What to do?
- If you have any software product that includes or uses libssh, download and install the latest libssh version at once.
- If you use a product that has libssh built in, rather than supplied as a shared library or DLL, you will need an updated version of the app itself.
- If you aren’t sure, consult the product’s documentation or online community.
For more information, watch our video discussing the issue and what to do about it:
(Watch directly on YouTube if the video won’t play here.)
25 comments on “Serious SSH bug lets crooks log in just by asking nicely…”
This smells like some sort of quick-test-workaround that was accidentally left in past the testing stage.
I think it’s just a consequence of state machines to control the operation of a protocol being hard to get right. State machines are like parsers: it’s easy to show that your code will recognise correct sequences but hard to show that it will reject erroneous ones.
The bug is almost comically bad
The defense moves to have the extraneous word almost stricken from the record…
Heh. I wasn’t thinking so much that there’s an error…as much as reading the description made me laugh out loud. Decidedly comical.
I’d say that’s less “asking nicely” than “striding confidently.”
To hack a server, you need only be a digital Ferris Bueller.
Congratulations – you just won the internet for today. Your prize is in the form of a short lived cryptocurrency that will actually cost you to receive… enjoy!
So this is basically clickbait: a serius bug for a popular protocol was found in an obscure implementation of it that virrually nobody uses, or has already updated.
Tell that to people with projects that do use libssh. (There are a lot more than you probably think, so your words “virtually nobody” are unfair.)
Also, given the uncertainty amongst concerned users online, getting across the message that this doesn’t affect OpenSSH (different code) or GitHub (same code but the buggy part is never called), seems pretty purposeful to me.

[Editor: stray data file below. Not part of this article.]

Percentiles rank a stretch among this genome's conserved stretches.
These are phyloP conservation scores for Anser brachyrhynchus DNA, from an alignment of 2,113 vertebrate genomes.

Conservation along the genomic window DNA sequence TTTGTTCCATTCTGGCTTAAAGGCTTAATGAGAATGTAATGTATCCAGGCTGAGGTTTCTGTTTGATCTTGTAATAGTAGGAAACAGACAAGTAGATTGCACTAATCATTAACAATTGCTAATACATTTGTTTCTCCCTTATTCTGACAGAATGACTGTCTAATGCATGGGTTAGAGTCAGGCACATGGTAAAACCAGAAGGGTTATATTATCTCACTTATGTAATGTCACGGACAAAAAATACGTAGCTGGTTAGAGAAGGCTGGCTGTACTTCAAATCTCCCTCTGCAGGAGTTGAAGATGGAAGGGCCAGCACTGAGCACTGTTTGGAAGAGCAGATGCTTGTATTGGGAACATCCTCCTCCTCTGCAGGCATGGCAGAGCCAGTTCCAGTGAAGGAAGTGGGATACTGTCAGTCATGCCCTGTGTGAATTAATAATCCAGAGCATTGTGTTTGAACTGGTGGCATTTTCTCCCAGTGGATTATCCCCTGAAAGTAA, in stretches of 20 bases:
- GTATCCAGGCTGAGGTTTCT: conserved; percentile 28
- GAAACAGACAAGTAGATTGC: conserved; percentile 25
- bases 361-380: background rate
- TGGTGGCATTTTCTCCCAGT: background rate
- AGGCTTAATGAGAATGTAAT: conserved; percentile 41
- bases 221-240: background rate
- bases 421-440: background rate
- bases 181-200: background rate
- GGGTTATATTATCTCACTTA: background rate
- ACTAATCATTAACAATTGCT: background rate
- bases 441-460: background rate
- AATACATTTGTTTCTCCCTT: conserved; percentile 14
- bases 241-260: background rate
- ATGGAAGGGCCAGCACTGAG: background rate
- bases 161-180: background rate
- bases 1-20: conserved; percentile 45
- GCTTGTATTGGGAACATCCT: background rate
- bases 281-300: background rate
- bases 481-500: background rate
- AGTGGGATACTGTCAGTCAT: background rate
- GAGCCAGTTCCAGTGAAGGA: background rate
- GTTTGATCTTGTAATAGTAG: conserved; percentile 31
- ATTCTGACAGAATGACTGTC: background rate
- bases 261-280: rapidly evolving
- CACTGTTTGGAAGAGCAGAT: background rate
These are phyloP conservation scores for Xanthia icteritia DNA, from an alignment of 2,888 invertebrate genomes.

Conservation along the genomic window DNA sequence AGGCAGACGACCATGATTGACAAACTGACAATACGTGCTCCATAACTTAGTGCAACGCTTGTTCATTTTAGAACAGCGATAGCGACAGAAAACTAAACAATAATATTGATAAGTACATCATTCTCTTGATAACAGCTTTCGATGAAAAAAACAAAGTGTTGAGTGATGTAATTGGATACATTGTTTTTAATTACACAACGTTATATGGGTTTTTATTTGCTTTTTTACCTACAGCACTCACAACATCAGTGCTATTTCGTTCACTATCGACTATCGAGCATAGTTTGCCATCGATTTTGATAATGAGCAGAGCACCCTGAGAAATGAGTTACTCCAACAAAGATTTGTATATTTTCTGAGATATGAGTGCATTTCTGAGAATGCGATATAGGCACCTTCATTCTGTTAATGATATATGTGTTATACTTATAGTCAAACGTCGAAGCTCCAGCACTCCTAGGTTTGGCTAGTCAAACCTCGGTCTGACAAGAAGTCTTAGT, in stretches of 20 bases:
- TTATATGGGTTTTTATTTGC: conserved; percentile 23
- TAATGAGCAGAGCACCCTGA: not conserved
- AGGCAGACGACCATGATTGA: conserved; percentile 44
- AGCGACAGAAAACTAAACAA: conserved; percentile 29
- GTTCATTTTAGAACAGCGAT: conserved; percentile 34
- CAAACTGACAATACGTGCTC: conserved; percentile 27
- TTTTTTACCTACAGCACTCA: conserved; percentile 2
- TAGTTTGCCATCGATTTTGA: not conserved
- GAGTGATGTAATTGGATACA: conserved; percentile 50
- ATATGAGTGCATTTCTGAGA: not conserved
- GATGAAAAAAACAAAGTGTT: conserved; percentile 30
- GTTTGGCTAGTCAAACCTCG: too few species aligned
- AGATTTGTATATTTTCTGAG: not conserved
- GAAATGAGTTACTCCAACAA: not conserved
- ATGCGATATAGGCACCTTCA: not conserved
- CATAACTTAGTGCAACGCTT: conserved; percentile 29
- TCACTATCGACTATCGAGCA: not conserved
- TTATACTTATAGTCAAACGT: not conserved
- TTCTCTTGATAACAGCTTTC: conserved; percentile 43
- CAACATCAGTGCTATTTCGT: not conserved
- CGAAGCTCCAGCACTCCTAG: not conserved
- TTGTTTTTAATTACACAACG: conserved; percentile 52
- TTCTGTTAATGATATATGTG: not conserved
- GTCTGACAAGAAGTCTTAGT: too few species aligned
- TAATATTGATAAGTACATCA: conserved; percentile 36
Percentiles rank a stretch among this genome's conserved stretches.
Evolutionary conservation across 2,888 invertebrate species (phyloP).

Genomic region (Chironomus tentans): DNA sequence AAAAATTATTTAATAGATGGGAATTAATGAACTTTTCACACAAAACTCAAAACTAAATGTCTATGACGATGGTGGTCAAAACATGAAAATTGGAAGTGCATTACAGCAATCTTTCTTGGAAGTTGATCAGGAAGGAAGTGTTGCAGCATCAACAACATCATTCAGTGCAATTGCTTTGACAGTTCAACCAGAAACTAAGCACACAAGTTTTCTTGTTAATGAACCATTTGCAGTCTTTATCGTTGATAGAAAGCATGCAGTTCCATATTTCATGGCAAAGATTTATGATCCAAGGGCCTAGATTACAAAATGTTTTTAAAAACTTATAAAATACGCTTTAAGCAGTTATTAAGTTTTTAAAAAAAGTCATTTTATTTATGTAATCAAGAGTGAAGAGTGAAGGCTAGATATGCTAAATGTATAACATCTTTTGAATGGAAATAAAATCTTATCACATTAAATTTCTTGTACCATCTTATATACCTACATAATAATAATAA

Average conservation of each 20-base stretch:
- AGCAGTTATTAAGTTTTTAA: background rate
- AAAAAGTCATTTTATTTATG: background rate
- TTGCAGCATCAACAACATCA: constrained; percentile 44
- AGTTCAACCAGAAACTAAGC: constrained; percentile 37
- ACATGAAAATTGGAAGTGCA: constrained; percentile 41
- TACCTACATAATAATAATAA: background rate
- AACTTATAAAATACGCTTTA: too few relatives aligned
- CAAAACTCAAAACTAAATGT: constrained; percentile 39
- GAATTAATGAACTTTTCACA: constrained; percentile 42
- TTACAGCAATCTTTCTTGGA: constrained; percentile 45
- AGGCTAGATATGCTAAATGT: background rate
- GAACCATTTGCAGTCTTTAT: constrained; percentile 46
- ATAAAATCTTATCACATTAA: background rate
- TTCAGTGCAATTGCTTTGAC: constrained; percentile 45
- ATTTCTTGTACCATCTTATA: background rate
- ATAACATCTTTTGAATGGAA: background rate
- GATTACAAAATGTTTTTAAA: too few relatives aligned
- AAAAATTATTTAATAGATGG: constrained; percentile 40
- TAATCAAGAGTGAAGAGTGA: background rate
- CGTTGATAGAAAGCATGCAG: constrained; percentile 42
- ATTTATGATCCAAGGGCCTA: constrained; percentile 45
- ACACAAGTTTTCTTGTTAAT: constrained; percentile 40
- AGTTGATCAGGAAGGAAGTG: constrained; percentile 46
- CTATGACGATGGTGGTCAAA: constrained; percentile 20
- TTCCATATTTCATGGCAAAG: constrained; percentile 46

I don’t buy the idea that cybersecurity blunders are “clickbait” unless they affect huge numbers of people. In your world we’d ignore data breaches like Facebook’s recent access token leak for 30,000,000 users – heck, 97% or more of Facebook accounts weren’t affected, so it’s just bad luck for the tiny 3% of users who were…
I would argue however that by adding lib to the headline of your article, you could improve your accuracy while reducing the chances that colleagues of ours will be spending their mornings today talking execs, auditors, etc down from the position that every ssh server is vulnerable.
Yes, if you are using libssh you should patch NOW, but probably 80-90% of firms aren’t. The scariest problem is if your infosec dept doesn’t know because they’re not tracking assets at the library level.
I pondered this very point. Saying “libssh” still doesn’t help if you don’t know [a] that libssh is not “the ssh library that most products use” [b] which products contain libssh [c] how to tell.
I decided to say just “SSH”, which is not the name of any individual product, in the hope of keeping it general enough that anyone who had seen this story in mainstream media would recognise it, but with enough specifics in the article itself actually to help everyone through points [a], [b] and [c] above.
I just don’t think that it was this headline that scared your execs, auditors, etc. *up* to the position that every ssh server is vulnerable, but I do think that if they read this article (or had it point out to them) they’d have a decent overview of all the nuances in the story.
In our video about the bug, we did say “libssh”…